After Doug Duschatko lost most of his money in the stock market during the dot-com bust of 2000, the computer chip developer was so disgusted he decided to invest in real estate. His friend, William Shopoff, now principal in The Shopoff Group, was putting together limited partnership deals to acquire properties in California.
Duschatko started investing in 2000. He has invested about a $1 million and he estimates that he has more than doubled his money. He continues to hold properties through Shopoff including Carbon Canyon, a community of lots for homes in Orange County, with mountain and ocean views.
"As a limited partner, you don't have to do any of the work," Duschatko says. "I'm not cutting deals. I just put up my money and share in the economic benefit." The 48-year-old Duschatko says thanks to his investments, he hasn't had to work for five years, and now he's "semi-retired."
The Shopoff Group is a real estate limited partnership with between 400 and 500 investors and a portfolio worth about $400 million. It is open to selected "sophisticated" investors, typically those with a net worth over $1 million or a couple with an annual income of $300,000. The Shopoff Group is considering forming a public company, Shopoff Properties, that would be a real estate investment trust, another type of tax-advantaged real estate investing vehicle.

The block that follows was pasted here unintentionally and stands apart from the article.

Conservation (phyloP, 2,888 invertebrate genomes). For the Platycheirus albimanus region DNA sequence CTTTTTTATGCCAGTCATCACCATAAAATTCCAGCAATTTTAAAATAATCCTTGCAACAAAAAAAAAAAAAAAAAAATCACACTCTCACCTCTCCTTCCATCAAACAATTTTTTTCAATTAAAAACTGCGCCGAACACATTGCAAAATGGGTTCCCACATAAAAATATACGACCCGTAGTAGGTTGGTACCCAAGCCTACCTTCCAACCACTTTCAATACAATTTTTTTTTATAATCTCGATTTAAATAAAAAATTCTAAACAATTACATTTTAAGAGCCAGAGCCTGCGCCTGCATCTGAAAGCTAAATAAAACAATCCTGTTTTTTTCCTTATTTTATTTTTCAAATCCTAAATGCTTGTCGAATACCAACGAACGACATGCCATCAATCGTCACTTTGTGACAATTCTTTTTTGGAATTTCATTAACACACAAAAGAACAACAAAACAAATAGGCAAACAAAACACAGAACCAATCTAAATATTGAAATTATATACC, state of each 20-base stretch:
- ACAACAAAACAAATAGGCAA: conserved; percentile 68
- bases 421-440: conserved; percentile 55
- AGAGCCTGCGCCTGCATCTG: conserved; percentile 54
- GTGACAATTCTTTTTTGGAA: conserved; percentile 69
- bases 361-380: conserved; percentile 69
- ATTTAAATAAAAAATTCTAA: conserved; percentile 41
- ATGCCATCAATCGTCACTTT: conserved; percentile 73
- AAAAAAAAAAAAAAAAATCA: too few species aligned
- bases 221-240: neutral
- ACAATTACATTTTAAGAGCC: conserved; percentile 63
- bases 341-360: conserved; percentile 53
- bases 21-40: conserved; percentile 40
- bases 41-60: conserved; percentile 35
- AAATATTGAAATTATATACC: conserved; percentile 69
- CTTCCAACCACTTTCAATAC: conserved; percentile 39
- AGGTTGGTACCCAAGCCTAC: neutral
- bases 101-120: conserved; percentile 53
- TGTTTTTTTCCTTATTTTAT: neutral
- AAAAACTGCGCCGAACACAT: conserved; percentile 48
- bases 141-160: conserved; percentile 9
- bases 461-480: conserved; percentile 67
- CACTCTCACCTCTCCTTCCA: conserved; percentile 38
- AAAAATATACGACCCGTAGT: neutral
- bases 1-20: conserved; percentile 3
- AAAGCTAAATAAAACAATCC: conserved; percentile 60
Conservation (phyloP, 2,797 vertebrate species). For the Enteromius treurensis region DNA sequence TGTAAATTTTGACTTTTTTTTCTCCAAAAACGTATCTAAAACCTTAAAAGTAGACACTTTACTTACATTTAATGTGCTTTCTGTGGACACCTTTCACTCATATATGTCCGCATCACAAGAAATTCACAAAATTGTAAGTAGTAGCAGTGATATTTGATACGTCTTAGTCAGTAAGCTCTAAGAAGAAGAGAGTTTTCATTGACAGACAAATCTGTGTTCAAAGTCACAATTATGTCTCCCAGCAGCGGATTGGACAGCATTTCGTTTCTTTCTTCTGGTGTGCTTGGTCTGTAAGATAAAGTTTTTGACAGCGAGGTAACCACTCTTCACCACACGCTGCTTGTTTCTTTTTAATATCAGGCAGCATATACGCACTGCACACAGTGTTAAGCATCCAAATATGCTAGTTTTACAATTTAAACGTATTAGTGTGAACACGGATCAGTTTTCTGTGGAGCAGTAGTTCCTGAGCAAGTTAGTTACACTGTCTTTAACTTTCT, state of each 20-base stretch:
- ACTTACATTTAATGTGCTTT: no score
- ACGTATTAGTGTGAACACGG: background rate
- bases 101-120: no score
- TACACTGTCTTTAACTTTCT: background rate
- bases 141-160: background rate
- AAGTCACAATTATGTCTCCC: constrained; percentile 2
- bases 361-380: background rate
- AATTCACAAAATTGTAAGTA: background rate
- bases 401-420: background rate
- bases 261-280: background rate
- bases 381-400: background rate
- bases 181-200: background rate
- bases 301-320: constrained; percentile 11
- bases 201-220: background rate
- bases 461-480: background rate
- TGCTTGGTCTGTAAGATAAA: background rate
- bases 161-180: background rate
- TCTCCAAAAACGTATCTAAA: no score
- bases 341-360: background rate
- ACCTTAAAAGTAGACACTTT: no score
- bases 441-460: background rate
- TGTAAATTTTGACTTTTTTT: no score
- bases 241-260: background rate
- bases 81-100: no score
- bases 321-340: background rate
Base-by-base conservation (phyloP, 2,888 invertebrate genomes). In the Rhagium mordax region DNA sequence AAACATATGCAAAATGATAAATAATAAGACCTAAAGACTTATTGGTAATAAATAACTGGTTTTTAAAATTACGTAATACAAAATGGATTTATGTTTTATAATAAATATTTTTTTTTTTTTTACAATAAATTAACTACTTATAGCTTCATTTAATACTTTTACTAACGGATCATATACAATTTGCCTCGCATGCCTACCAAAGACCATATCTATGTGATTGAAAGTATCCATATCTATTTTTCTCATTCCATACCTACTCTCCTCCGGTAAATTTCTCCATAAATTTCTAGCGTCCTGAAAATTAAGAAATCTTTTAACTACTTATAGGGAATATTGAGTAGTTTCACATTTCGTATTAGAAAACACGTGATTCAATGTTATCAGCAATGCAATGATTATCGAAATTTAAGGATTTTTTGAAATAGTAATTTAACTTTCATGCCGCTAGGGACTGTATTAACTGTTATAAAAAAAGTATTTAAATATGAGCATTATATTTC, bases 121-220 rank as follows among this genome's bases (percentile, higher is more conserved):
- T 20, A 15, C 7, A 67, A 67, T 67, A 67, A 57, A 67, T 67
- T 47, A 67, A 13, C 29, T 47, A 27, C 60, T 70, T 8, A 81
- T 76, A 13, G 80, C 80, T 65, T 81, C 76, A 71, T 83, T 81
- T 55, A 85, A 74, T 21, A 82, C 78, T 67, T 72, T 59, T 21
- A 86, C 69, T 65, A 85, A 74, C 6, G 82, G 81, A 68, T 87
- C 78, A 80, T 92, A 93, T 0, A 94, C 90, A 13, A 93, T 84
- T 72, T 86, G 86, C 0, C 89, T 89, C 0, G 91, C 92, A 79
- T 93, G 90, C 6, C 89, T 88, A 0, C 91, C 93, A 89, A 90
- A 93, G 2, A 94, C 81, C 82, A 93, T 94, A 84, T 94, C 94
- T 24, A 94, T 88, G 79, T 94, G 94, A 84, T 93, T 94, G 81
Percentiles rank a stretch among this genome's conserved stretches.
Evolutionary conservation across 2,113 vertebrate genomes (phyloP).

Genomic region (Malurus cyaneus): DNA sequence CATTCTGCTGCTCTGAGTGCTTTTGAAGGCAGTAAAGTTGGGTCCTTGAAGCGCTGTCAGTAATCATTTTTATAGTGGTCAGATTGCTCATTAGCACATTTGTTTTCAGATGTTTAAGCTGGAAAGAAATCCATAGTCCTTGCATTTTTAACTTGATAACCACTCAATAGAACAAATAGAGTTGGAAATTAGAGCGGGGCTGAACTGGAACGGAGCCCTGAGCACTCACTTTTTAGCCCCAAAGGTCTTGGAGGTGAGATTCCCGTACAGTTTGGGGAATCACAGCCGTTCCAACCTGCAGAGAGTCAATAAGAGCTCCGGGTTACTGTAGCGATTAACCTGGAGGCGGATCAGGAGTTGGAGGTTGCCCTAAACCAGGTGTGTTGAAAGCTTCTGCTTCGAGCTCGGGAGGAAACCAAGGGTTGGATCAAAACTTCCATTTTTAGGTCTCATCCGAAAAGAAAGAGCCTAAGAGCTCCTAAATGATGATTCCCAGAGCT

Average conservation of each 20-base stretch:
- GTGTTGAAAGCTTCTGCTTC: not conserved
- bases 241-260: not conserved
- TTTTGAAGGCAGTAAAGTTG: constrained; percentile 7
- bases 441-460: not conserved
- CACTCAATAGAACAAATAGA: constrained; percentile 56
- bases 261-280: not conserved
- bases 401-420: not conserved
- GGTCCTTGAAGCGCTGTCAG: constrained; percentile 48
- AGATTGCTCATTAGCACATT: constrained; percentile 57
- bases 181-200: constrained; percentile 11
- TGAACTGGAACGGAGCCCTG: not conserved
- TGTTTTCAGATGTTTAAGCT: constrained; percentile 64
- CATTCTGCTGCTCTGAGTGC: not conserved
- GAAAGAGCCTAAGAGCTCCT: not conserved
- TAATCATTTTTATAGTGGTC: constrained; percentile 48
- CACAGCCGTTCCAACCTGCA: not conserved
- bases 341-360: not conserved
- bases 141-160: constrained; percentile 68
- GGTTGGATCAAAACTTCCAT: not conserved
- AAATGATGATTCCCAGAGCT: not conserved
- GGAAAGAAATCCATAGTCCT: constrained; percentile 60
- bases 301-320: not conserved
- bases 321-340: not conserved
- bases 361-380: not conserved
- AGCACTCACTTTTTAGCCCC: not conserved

Limited-partner investors in such vehicles contribute the capital but have no management or operating role -- or liability. LPs receive favorable tax treatment, allowing the partnership to pass through any losses to LP investors and enabling them to avoid double taxation of income.
A WAY IN. Shopoff's firm offers a view into a type of real estate investing that is out of reach to most. Limited partners have the opportunity to choose their investments and get in on deals they might not ordinarily be able to afford -- or have the specialized knowledge to pursue. For example, "value enhancement" attributes, like zoning changes, can boost a home's worth by more than 30% a year -- the annual average for the Shopoff Group -- yet many people don't know how to research such things.
SIGN THE PAPERS. Jeff Amos, who renovates properties in Dallas, says he recently bought a stake in a plantation on the big island of Hawaii, a lush green jungle that overlooks the ocean. In January of this year, Shopoff sent him some material about the residential property near Hawaii's Kona airport. Amos liked the fact that local politicians had been developing the residential property and that it will eventually be adjacent to commercial areas drawing homebuyers.
After a couple weeks of mulling the deal over, he decided to buy into the project and wired the money to the Shopoff Group. Under the agreement, he'll get a percentage of the profit (he declined to say how much) when the property is sold. "It's pretty simple," Amos says. "You just sign the paperwork."